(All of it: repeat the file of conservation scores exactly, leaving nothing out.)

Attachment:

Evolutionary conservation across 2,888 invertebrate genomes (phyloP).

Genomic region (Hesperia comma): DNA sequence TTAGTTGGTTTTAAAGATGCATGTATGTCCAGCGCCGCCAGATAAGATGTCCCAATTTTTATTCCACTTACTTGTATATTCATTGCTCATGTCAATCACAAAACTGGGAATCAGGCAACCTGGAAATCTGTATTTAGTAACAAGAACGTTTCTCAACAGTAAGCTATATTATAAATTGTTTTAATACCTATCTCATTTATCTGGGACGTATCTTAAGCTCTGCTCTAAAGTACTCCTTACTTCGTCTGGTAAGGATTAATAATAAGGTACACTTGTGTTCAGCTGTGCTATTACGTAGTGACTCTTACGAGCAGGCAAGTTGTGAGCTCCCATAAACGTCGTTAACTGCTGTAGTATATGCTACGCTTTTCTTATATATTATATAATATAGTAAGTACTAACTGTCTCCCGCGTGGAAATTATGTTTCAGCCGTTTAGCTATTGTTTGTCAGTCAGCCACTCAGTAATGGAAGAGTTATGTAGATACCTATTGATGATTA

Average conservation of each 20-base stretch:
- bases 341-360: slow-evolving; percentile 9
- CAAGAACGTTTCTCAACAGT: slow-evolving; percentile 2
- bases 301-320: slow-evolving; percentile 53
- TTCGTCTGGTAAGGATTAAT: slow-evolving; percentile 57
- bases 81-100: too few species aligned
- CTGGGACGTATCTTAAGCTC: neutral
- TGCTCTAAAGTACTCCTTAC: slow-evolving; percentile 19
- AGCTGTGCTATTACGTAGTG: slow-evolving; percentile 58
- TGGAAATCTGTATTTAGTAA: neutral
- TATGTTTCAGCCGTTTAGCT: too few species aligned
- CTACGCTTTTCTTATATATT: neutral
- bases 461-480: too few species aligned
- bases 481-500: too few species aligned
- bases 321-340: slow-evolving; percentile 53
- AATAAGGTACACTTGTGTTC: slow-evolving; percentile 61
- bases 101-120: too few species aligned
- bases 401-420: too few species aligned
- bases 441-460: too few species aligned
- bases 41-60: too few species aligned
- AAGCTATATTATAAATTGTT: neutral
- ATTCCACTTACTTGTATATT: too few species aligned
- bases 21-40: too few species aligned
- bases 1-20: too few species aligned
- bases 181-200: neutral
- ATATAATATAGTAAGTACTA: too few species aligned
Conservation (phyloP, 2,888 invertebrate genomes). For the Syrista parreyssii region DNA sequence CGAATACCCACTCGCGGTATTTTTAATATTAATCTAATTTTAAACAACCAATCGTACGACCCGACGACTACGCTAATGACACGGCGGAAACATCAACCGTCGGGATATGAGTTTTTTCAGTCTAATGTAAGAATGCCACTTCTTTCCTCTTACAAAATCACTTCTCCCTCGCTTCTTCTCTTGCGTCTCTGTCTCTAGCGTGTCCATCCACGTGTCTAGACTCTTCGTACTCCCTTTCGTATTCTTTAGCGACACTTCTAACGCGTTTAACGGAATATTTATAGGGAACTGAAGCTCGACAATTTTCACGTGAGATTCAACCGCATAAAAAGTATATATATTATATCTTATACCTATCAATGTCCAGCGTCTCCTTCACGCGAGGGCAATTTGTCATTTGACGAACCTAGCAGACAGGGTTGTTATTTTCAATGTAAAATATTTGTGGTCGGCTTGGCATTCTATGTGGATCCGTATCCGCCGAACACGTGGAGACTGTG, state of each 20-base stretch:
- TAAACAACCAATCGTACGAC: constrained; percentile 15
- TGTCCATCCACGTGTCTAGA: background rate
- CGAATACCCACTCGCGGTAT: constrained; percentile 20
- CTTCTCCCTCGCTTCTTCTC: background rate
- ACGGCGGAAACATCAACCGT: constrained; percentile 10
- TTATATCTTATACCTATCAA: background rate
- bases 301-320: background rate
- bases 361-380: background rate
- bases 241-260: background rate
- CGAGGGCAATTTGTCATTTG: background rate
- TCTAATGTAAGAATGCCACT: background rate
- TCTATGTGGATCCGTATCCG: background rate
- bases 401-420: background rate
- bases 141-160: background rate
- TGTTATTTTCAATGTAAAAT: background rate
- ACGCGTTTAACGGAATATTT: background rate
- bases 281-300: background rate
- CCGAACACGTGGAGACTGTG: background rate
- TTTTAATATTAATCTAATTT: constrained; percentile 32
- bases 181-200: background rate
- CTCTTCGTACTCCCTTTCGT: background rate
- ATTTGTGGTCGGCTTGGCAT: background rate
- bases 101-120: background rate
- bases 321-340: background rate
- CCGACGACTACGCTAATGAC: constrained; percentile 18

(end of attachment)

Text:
Evolutionary conservation across 2,888 invertebrate genomes (phyloP).

Genomic region (Hesperia comma): DNA sequence TTAGTTGGTTTTAAAGATGCATGTATGTCCAGCGCCGCCAGATAAGATGTCCCAATTTTTATTCCACTTACTTGTATATTCATTGCTCATGTCAATCACAAAACTGGGAATCAGGCAACCTGGAAATCTGTATTTAGTAACAAGAACGTTTCTCAACAGTAAGCTATATTATAAATTGTTTTAATACCTATCTCATTTATCTGGGACGTATCTTAAGCTCTGCTCTAAAGTACTCCTTACTTCGTCTGGTAAGGATTAATAATAAGGTACACTTGTGTTCAGCTGTGCTATTACGTAGTGACTCTTACGAGCAGGCAAGTTGTGAGCTCCCATAAACGTCGTTAACTGCTGTAGTATATGCTACGCTTTTCTTATATATTATATAATATAGTAAGTACTAACTGTCTCCCGCGTGGAAATTATGTTTCAGCCGTTTAGCTATTGTTTGTCAGTCAGCCACTCAGTAATGGAAGAGTTATGTAGATACCTATTGATGATTA

Average conservation of each 20-base stretch:
- bases 341-360: slow-evolving; percentile 9
- CAAGAACGTTTCTCAACAGT: slow-evolving; percentile 2
- bases 301-320: slow-evolving; percentile 53
- TTCGTCTGGTAAGGATTAAT: slow-evolving; percentile 57
- bases 81-100: too few species aligned
- CTGGGACGTATCTTAAGCTC: neutral
- TGCTCTAAAGTACTCCTTAC: slow-evolving; percentile 19
- AGCTGTGCTATTACGTAGTG: slow-evolving; percentile 58
- TGGAAATCTGTATTTAGTAA: neutral
- TATGTTTCAGCCGTTTAGCT: too few species aligned
- CTACGCTTTTCTTATATATT: neutral
- bases 461-480: too few species aligned
- bases 481-500: too few species aligned
- bases 321-340: slow-evolving; percentile 53
- AATAAGGTACACTTGTGTTC: slow-evolving; percentile 61
- bases 101-120: too few species aligned
- bases 401-420: too few species aligned
- bases 441-460: too few species aligned
- bases 41-60: too few species aligned
- AAGCTATATTATAAATTGTT: neutral
- ATTCCACTTACTTGTATATT: too few species aligned
- bases 21-40: too few species aligned
- bases 1-20: too few species aligned
- bases 181-200: neutral
- ATATAATATAGTAAGTACTA: too few species aligned
Conservation (phyloP, 2,888 invertebrate genomes). For the Syrista parreyssii region DNA sequence CGAATACCCACTCGCGGTATTTTTAATATTAATCTAATTTTAAACAACCAATCGTACGACCCGACGACTACGCTAATGACACGGCGGAAACATCAACCGTCGGGATATGAGTTTTTTCAGTCTAATGTAAGAATGCCACTTCTTTCCTCTTACAAAATCACTTCTCCCTCGCTTCTTCTCTTGCGTCTCTGTCTCTAGCGTGTCCATCCACGTGTCTAGACTCTTCGTACTCCCTTTCGTATTCTTTAGCGACACTTCTAACGCGTTTAACGGAATATTTATAGGGAACTGAAGCTCGACAATTTTCACGTGAGATTCAACCGCATAAAAAGTATATATATTATATCTTATACCTATCAATGTCCAGCGTCTCCTTCACGCGAGGGCAATTTGTCATTTGACGAACCTAGCAGACAGGGTTGTTATTTTCAATGTAAAATATTTGTGGTCGGCTTGGCATTCTATGTGGATCCGTATCCGCCGAACACGTGGAGACTGTG, state of each 20-base stretch:
- TAAACAACCAATCGTACGAC: constrained; percentile 15
- TGTCCATCCACGTGTCTAGA: background rate
- CGAATACCCACTCGCGGTAT: constrained; percentile 20
- CTTCTCCCTCGCTTCTTCTC: background rate
- ACGGCGGAAACATCAACCGT: constrained; percentile 10
- TTATATCTTATACCTATCAA: background rate
- bases 301-320: background rate
- bases 361-380: background rate
- bases 241-260: background rate
- CGAGGGCAATTTGTCATTTG: background rate
- TCTAATGTAAGAATGCCACT: background rate
- TCTATGTGGATCCGTATCCG: background rate
- bases 401-420: background rate
- bases 141-160: background rate
- TGTTATTTTCAATGTAAAAT: background rate
- ACGCGTTTAACGGAATATTT: background rate
- bases 281-300: background rate
- CCGAACACGTGGAGACTGTG: background rate
- TTTTAATATTAATCTAATTT: constrained; percentile 32
- bases 181-200: background rate
- CTCTTCGTACTCCCTTTCGT: background rate
- ATTTGTGGTCGGCTTGGCAT: background rate
- bases 101-120: background rate
- bases 321-340: background rate
- CCGACGACTACGCTAATGAC: constrained; percentile 18